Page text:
Keys Reporter Newspaper – Dec 16, 2016
Each year, since 1986, a small fleet of performance catamarans battles the elements and each other during the second week of December. The potentially grueling, two-day race around the Upper Florida Keys tests the two men crews who have to navigate the open ocean, boat traffic, shoals, currents, and the weather. At the end of the second day, the winners go home with a ratty, rusty lawn chair – the coveted perpetual trophy that the Steeplechase regatta is best known for.
The race derives its name from the idea that the Florida Bay presents an obstacle course for the sailboats. According to the sailing instructions, anyone interested in competing should be in good physical shape, be at least a moderately experienced sailor, and have the stamina to endure two days of intense sailing – 55 miles on day one and 45 miles on day two. Other requirements are the ability to right one’s boat and knowing how to navigate in changing or unexpected conditions. All sailors write an emergency number on their arm before setting out.
Despite a small craft advisory, fourteen crew on seven boats set out Saturday morning from the Islander Resort, in Islamorada. The first boat dropped out soon after the start. A second boat de-masted just off of Pennekamp, forcing the crew to wait to be rescued while tied up to a lobster trap buoy. After reaching Angelfish Creek, the remaining boats crossed to the bayside and continued to the Upper Keys Sailing Club in Key Largo. The next day, six boats continued south to Channel Five Bridge in gusty winds and flat water reaching speeds in excess of 25 knots. The fleet arrived at the Islander Resort in the early afternoon on Sunday.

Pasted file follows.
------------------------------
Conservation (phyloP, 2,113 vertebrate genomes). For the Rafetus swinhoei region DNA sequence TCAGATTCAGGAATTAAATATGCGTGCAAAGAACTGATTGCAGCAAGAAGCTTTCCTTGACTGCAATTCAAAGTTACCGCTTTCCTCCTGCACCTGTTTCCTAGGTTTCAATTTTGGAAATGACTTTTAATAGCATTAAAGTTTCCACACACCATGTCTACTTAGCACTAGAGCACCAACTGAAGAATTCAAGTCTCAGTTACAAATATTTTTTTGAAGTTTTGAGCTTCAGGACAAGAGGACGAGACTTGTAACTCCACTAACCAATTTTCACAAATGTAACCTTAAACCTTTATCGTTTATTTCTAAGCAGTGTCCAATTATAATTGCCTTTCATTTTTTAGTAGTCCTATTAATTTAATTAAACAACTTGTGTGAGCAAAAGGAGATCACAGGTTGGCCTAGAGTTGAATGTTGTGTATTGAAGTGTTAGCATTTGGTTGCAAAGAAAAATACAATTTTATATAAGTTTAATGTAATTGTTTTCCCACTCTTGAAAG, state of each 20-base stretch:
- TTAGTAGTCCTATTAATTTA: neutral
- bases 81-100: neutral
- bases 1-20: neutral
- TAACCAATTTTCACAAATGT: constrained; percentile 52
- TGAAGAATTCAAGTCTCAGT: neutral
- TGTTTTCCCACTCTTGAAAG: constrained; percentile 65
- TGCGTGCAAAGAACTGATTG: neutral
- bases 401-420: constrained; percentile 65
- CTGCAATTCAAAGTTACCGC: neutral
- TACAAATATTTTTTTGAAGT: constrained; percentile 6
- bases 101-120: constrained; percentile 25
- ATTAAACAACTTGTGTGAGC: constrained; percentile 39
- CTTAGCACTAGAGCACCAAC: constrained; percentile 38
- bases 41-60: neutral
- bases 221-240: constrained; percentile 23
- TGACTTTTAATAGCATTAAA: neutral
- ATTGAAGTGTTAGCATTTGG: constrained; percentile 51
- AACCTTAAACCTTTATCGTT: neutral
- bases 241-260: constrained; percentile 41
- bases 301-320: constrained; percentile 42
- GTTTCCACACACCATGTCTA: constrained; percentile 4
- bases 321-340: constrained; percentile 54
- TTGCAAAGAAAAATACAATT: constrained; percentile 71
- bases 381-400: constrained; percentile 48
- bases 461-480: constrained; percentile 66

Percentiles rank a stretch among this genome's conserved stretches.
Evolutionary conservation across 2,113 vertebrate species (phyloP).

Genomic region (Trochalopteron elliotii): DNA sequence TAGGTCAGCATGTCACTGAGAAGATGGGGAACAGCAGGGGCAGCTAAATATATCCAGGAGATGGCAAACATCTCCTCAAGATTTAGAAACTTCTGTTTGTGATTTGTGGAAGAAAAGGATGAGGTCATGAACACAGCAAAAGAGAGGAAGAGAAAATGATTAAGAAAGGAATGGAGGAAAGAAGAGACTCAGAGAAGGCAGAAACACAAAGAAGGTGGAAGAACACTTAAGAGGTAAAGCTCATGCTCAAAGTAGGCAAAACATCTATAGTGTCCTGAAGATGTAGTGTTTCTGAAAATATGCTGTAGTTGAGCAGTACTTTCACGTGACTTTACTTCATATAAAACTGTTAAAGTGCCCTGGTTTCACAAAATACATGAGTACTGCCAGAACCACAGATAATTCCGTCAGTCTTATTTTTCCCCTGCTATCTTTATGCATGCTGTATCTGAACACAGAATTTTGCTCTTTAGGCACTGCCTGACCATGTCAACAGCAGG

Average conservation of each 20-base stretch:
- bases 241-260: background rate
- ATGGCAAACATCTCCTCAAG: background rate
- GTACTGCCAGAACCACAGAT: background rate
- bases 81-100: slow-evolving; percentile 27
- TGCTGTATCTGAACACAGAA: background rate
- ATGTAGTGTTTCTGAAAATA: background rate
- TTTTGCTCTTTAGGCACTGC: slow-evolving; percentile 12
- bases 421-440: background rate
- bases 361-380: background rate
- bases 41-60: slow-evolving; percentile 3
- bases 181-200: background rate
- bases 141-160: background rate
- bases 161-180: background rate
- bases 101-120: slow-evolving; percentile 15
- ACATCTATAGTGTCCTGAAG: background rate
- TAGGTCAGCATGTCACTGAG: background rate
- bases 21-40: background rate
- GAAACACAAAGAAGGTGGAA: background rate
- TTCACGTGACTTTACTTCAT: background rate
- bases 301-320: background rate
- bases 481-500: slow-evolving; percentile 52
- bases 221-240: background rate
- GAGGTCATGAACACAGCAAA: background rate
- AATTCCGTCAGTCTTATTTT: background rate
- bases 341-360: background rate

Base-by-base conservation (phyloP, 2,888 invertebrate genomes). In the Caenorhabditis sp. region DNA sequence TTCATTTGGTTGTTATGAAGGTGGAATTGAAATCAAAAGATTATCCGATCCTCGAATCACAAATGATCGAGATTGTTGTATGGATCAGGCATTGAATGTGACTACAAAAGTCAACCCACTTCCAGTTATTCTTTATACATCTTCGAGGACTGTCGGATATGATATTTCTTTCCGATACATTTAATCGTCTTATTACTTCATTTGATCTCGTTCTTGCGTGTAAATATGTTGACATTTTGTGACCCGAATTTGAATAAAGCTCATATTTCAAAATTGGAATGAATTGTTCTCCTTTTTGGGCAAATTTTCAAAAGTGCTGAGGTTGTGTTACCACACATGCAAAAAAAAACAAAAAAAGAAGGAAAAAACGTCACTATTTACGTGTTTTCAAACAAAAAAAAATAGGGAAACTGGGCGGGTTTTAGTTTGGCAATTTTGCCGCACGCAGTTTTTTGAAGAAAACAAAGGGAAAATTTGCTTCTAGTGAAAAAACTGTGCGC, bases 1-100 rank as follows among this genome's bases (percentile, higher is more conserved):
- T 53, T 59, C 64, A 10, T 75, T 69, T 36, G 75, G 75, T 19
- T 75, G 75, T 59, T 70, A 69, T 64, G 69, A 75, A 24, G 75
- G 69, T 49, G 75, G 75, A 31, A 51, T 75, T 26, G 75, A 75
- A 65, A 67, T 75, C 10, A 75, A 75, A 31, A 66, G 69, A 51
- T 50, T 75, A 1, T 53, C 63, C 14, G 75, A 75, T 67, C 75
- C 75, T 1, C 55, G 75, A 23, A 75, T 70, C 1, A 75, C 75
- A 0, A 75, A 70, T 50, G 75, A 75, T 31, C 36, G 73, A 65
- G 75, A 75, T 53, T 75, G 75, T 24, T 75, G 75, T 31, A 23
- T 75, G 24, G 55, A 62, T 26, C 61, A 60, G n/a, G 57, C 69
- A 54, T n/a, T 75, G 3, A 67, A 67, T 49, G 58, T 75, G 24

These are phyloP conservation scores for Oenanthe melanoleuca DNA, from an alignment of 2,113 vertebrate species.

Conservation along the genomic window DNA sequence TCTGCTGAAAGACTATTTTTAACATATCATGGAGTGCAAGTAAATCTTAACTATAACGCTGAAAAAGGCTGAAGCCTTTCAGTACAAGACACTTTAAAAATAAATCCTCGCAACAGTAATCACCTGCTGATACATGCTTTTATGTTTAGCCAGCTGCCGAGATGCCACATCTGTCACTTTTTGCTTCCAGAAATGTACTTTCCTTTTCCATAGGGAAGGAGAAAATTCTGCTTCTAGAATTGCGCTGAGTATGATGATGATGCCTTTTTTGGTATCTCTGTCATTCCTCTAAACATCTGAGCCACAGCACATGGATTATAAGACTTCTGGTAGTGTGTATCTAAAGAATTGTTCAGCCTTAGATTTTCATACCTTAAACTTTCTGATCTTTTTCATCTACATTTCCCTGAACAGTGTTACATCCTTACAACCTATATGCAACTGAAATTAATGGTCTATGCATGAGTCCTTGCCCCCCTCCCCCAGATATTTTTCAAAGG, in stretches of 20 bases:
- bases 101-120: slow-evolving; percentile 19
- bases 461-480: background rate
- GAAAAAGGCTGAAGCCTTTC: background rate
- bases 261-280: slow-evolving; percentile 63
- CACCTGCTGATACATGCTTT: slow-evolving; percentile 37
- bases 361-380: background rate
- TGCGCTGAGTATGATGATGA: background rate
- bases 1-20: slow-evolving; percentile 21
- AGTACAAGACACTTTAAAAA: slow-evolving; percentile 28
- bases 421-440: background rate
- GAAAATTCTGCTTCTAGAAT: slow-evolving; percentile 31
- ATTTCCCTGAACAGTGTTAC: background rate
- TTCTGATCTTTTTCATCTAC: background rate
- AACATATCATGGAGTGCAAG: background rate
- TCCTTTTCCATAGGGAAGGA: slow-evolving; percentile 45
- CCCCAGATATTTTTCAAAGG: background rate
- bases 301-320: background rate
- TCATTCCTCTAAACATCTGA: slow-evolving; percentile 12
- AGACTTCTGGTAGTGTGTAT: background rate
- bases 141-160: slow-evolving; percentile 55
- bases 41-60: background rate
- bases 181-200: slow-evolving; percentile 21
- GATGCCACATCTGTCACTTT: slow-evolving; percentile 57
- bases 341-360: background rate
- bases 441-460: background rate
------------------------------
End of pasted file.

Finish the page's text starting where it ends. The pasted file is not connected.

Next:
Dennis Green, the owner of Islander Watersports, performed the trophy ceremony. Jaime Livingston and Kenny Pierce won with the fastest elapsed time and the best corrected time on their 20ft Tornado catamaran. Dennis presented the winners with their awards and, of course, with the infamous “Ye Olde Lawnchair”.
Next year’s stakes will be much higher. A local business owner has anonymously donated $1500 in price money to honor Rick White, the founder of the Key Largo Steeplechase Regatta, for his contributions to the sailing community.